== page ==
MOSCA — The Sangre de Cristo Fault is a major west-dipping normal fault within the Rio Grande Rift in south-central Colorado and north-central New Mexico. Although the fault is capable of generating Magnitude 7 or greater earthquakes, no earthquakes were felt that originated in the San Luis Valley or Northern Sangre de Cristo Mountains between 1870 and 2003. In December of 2003, earthquakes of M3.5 and M3.1 were recorded 30km southeast of Great Sand Dunes National Park. After these events, no additional events were recorded until March 2014, when an earthquake of M2.7 occurred 10km south of the National Park. Activity died down again until 2018 when four earthquakes were recorded in the last two months of the year.
Sporadic activity continued, and four smaller events were recorded in the same location in January of 2019. On February 27, a significant increase in activity occurred, and 27 events were recorded over the next two days, with the vast majority of these events being located roughly 10km south of the National Park. This increased activity has continued sporadically through the present, with 166 events having been recorded by the USGS in the area so far. When the significant increase in seismicity was recorded in late February of 2019, there was only one seismometer (US.SDCO) in the area.
University of Boulder researchers Jackson Bell and Anne Sheehan decided that in order to accurately detect the smaller events in the region they would need to install more seismometers around the region of activity. With the help of the Portable Array Seismic Studies of the Continental Lithosphere Instrument Center (Passcal), on April 13, 2019, they installed an L22 seismometer (Z2. SD01) in the Zapata subdivision, which was as close to the epicenter of previously detected earthquakes as could be reasonably reached due to topography. They installed a second L22 seismometer (Z2.SD03) southeast of the first, on Trinchera Ranch, on May 31. On June 11 they installed the third and final L22 seismometer (Z2.SD02) southwest of the first, on the Alamosa National Wildlife Refuge. The three locations were chosen with the intent to form a triangle of coverage around the activity, using the permanent seismometer, US.SDCO, as the top point of the triangle, and Z2.SD01 as an additional seismometer as close to the activity as possible.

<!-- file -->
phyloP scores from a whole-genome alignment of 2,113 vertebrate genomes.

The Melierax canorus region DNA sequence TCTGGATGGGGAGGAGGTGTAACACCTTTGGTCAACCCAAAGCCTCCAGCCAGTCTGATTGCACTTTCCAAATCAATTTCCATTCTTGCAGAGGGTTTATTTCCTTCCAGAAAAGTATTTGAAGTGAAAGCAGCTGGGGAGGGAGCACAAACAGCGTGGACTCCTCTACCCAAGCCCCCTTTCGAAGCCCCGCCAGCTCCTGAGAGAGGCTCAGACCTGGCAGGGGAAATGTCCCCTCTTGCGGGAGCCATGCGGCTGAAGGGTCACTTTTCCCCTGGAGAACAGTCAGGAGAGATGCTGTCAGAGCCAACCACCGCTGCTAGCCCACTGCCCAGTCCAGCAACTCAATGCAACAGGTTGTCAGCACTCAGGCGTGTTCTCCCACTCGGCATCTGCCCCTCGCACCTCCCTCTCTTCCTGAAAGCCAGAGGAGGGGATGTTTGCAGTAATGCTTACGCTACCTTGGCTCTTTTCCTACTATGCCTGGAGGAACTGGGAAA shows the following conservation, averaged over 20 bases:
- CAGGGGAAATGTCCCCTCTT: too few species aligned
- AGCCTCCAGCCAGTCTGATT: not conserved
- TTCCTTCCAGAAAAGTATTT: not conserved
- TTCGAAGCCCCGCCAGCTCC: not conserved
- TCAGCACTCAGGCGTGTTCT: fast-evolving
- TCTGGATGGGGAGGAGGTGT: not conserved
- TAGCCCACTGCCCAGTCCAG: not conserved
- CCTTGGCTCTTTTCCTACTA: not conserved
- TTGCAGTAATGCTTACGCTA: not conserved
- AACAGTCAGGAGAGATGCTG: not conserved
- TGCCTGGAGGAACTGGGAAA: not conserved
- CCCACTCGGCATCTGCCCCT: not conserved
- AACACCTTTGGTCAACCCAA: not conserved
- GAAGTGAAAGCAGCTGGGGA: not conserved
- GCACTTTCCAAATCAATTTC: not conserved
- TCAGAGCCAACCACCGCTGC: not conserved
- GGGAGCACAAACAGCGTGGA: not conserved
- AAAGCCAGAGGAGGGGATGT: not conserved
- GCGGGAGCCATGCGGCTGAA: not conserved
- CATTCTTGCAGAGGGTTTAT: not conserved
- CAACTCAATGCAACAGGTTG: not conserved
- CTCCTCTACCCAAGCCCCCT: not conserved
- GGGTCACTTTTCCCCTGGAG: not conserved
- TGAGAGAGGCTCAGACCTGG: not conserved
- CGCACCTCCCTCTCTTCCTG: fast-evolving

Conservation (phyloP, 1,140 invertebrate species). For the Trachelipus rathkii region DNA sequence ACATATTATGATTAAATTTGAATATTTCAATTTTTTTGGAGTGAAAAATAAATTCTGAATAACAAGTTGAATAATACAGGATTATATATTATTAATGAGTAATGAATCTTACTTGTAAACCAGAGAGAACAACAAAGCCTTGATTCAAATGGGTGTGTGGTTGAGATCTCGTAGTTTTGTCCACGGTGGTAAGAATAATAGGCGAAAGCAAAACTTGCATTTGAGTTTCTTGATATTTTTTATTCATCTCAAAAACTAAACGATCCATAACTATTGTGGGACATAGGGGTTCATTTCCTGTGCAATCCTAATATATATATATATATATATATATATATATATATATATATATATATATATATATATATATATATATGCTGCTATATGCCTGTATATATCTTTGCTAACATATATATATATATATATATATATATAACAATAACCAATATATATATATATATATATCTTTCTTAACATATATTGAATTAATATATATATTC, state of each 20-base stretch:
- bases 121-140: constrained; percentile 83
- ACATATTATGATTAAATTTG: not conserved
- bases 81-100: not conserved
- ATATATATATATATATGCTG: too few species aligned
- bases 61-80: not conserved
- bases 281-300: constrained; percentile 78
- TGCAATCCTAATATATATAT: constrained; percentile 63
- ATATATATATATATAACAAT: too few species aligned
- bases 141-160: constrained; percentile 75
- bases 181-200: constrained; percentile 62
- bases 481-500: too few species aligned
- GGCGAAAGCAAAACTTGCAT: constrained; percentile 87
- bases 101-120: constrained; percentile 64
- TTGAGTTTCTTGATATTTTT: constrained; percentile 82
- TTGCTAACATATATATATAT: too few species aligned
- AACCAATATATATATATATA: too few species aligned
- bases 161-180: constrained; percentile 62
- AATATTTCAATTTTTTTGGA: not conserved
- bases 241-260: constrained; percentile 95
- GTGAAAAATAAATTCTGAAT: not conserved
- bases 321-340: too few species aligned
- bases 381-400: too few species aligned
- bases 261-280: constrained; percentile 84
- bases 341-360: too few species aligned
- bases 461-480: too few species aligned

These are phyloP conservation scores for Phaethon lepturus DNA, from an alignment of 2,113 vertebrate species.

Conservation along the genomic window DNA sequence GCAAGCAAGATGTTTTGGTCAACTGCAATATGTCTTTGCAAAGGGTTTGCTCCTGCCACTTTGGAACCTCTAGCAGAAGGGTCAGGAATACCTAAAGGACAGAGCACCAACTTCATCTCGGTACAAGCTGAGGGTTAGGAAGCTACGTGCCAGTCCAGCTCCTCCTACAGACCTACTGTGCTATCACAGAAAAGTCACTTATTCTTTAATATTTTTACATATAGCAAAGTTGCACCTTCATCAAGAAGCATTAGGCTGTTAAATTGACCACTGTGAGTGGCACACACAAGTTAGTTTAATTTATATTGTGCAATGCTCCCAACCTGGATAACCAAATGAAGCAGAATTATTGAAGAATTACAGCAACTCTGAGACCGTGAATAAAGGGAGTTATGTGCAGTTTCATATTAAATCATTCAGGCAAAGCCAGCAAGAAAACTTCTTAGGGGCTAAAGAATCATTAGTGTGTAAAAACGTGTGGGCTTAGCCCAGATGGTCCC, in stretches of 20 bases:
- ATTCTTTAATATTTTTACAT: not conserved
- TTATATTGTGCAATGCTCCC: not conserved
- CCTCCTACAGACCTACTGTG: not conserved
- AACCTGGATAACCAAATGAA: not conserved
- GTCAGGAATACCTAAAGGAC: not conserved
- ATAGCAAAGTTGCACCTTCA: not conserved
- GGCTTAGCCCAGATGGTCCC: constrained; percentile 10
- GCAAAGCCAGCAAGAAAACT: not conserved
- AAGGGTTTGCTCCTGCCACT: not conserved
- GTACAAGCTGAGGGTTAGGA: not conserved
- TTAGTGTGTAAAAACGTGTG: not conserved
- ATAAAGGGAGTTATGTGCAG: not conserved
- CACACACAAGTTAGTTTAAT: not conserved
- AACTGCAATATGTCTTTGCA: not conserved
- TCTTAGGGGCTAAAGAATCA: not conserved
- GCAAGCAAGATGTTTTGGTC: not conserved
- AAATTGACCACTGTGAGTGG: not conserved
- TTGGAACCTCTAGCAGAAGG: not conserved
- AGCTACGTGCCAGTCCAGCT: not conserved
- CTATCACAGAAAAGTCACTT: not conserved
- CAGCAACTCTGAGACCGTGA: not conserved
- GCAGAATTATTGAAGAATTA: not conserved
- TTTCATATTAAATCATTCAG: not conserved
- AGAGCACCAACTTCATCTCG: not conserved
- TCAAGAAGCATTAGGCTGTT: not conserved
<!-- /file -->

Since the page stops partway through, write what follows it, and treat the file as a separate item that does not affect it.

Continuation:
The researchers analyzed roughly 3.5 months of data from June 12 through September 30, 2019 for all four stations and were able to detect and accurately locate over 700 earthquakes, only 44 of which were previously detected by the USGS. The vast majority of the events appear to correspond to a west-dipping normal fault located in the Sangre de Cristo Mountains, located approximately 12km east of the Sangre de Cristo Fault. The repeating nature of these events could signal the involvement of fluids in the seismic mechanisms at hand, as has been seen in other studies, although no known human-induced fluid-related activities have occurred in the immediate vicinity of the fault. After conducting this analysis, the seismometers remained in place until June 2020. Bell and Sheehan are in the process of analyzing the data from September 2019-June 2020. Initial results appear to show an additional 1300 potential earthquakes from this 10-month time period.
Bell and Sheehan wish to express their thanks to Bob Kirkham for his seemingly infinite knowledge on the San Luis Valley area, and his help with the installation of the seismometers. Thanks to Jack Zeman, Aaron Swallow and Trinchera Ranch, and Suzanne Beauchaine and the Alamosa National Wildlife Refuge for their assistance and for allowing the installation of seismometers on their land.